The Chronicles of ‘Peaking’ III: Inspiration

Before I got my current day job with IKEA, I worked at a high-end movie theater. There, I met a guy named Chance who was a lot like me. He was outgoing and funny, outwardly enthusiastic and upbeat, and both of us quickly became the go-to for welcoming audiences and introducing the films.

Working in a movie theater isn’t an easy gig. Even one with such a good reputation. Concessions is taxing, ticket-selling means standing in one place for eight hours, and cleaning the auditoriums is tedious and physically draining. If you have inexperienced and uncaring management, it is even more demoralizing than necessary.

One day, Chance tore his uniform shirt off, threw it behind the concession stand counter, and walked out bare-chested. He screamed as he left, causing the crowded room to stare in shock, “This place wouldn’t suck so bad if you were just nicer to people!”

No true words have been shouted in the lobby of a movie theater showing an Adam Sandler flick.

I saw Chance twice at IKEA. Both times, we stopped to chat for a while. He was a good guy, and we had a great time just catching up. Both times, he was with a young woman, and on their second trip, they were bubbling over with excitement. They had just gotten married that morning at the courthouse and were shopping for stuff for their new life together.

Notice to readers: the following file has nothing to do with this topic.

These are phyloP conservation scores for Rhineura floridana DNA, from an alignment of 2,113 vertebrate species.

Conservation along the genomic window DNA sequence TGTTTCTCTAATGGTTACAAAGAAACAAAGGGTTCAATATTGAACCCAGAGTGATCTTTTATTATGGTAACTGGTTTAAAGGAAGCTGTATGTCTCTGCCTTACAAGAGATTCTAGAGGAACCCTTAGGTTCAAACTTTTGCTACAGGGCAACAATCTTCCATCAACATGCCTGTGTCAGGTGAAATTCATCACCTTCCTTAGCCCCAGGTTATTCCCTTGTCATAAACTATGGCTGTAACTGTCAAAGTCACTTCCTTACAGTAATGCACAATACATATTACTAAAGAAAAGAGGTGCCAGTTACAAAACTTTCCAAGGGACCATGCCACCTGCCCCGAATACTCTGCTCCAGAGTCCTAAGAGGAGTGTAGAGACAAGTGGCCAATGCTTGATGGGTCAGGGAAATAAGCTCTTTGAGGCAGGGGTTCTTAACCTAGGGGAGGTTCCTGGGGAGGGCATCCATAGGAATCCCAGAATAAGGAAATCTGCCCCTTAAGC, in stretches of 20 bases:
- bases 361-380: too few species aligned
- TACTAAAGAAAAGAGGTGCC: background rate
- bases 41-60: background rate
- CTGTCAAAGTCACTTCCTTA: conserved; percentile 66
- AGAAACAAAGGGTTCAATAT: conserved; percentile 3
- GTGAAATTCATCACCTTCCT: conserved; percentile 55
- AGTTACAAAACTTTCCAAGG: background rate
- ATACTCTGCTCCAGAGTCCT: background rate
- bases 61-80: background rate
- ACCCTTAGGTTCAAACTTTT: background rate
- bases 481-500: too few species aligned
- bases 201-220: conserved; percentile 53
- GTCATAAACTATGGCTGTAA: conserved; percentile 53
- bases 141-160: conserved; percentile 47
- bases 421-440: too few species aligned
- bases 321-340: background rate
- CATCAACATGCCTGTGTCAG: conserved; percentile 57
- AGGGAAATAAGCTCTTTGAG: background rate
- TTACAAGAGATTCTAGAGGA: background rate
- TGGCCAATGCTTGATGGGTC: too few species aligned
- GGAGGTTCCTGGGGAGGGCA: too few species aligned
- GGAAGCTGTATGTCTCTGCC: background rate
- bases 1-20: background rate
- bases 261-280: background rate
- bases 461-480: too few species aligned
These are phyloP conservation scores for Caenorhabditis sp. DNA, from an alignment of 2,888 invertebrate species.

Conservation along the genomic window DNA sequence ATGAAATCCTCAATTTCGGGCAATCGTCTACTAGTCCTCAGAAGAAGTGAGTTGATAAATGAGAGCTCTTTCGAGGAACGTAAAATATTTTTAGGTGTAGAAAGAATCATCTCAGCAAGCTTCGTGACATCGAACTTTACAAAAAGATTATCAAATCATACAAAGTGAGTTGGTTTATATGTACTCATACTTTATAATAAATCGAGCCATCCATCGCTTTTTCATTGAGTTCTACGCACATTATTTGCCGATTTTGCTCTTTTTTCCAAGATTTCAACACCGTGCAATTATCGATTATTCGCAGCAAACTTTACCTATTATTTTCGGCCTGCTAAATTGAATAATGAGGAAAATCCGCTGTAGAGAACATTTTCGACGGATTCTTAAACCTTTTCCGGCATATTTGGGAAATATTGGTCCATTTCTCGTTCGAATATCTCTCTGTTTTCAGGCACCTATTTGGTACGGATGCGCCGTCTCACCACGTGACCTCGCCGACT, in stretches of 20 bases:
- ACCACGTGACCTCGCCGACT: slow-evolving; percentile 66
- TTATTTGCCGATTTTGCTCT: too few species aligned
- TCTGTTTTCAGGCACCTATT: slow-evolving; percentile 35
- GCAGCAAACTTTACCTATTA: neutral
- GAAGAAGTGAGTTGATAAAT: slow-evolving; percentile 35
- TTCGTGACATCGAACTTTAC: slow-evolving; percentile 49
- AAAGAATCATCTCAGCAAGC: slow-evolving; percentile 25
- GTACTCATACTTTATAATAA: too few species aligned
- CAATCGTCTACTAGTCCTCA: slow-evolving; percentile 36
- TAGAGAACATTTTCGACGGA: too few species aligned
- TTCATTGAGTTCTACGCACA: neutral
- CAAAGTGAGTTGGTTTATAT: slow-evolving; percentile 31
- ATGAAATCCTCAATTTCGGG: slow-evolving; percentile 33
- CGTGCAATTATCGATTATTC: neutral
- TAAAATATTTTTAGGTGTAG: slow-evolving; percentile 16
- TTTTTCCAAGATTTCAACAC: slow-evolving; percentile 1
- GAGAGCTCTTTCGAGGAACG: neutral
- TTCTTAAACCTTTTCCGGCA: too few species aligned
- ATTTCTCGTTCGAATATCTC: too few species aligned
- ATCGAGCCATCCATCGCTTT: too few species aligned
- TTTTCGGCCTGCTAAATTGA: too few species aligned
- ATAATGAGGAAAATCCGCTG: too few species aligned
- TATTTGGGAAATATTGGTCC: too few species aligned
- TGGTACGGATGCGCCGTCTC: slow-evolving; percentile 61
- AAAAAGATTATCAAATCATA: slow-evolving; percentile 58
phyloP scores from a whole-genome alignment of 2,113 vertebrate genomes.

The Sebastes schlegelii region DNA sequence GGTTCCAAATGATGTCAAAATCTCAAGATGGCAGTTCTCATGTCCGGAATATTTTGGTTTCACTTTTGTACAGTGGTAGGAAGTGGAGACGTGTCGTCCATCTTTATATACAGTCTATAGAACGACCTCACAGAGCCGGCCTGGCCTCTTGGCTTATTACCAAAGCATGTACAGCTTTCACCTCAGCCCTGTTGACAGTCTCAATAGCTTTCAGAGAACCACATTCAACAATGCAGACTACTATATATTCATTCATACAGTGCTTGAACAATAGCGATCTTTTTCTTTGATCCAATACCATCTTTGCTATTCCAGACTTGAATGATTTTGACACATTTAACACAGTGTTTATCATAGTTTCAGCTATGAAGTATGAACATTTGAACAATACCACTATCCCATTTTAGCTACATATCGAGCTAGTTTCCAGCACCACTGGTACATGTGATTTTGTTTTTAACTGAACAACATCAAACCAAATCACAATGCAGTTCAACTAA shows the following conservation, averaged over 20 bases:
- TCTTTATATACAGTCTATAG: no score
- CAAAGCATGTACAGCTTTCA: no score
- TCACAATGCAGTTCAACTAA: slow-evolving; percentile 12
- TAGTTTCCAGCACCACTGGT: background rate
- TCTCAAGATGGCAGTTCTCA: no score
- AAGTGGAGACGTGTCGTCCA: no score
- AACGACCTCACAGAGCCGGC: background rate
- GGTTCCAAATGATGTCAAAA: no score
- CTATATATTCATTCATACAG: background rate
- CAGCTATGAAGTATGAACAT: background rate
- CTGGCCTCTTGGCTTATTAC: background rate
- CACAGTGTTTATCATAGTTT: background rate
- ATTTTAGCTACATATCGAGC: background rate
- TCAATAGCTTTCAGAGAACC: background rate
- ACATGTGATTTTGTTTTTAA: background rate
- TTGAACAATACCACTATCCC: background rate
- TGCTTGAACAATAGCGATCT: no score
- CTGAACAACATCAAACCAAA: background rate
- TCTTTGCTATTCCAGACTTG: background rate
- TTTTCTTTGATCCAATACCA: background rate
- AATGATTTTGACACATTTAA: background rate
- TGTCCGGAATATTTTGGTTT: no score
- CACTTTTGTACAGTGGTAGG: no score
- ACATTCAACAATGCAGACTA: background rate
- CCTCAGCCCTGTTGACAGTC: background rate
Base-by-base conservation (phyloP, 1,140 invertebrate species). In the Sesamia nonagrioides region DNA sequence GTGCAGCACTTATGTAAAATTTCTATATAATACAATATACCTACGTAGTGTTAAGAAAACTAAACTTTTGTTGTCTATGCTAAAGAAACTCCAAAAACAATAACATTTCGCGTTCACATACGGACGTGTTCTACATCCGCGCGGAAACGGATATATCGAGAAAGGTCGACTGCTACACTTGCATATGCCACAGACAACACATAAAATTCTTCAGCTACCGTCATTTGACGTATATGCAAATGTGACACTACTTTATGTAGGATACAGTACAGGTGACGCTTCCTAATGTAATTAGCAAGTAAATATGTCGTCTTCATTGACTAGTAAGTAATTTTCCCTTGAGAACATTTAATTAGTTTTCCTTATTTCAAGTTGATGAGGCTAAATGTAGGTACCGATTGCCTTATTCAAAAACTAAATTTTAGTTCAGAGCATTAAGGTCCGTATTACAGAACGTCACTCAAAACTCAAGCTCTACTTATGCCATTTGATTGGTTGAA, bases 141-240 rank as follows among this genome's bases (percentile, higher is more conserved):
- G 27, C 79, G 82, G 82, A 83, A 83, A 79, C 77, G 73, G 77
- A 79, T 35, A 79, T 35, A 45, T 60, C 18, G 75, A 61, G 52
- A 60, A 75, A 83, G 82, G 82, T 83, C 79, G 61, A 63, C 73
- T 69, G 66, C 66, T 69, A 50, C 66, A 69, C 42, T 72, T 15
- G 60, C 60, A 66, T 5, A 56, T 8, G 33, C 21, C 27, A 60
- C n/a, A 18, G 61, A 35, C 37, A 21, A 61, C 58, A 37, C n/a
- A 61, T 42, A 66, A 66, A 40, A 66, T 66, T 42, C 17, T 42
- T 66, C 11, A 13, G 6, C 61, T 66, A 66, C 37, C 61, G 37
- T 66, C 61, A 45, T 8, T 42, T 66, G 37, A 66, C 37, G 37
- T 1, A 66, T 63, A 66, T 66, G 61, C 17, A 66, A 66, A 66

When he told me why they had decided to rush into an unplanned, ad-hoc wedding, I was a little shocked. You see, Chance had gotten a rather bad medical diagnosis, and in order for her to make decisions for his care, they had to be married. Despite his cheery disposition that day, Chance was embarking on a battle against advanced cancer.

I remember my dumb comment. He had long blond hair and a great beard. It was kind of his trademark, and I very naively said to him, “Aw, man. You’re going to lose all of your hair.” He didn’t say anything, but he visibly flinched in that moment.

I think we all have a sick fantasy. I know I have had it in the past. If I found out I only had x amount of time before I die, I would set aside all distractions and really start living for the things that matter. As you get older, your mortality becomes a more tangible inevitability, and we’re driven by this thought to spend less time in frivolous pursuits. This is why we all act like we’re invincible when we’re in our twenties, begin to settle down in our thirties, and have a crisis in our forties.

Chance was 26. A few days short of his twenty-seventh birthday, he was dead. I watched on social media as he slowly lost his battle and wasted away over a heartbreakingly short six months.

I was thinking of Chance when I was struggling to climb a mountain later that year. Stella and I had resolved to hike once a week in an effort to take better care of ourselves. And that is when the story that would become “Peaking” was born.

Chance, you were a beautiful soul, and you continue to be missed.
Sebastian Shepherd is the author of “The Ruins of Our Past,” which can be found here.

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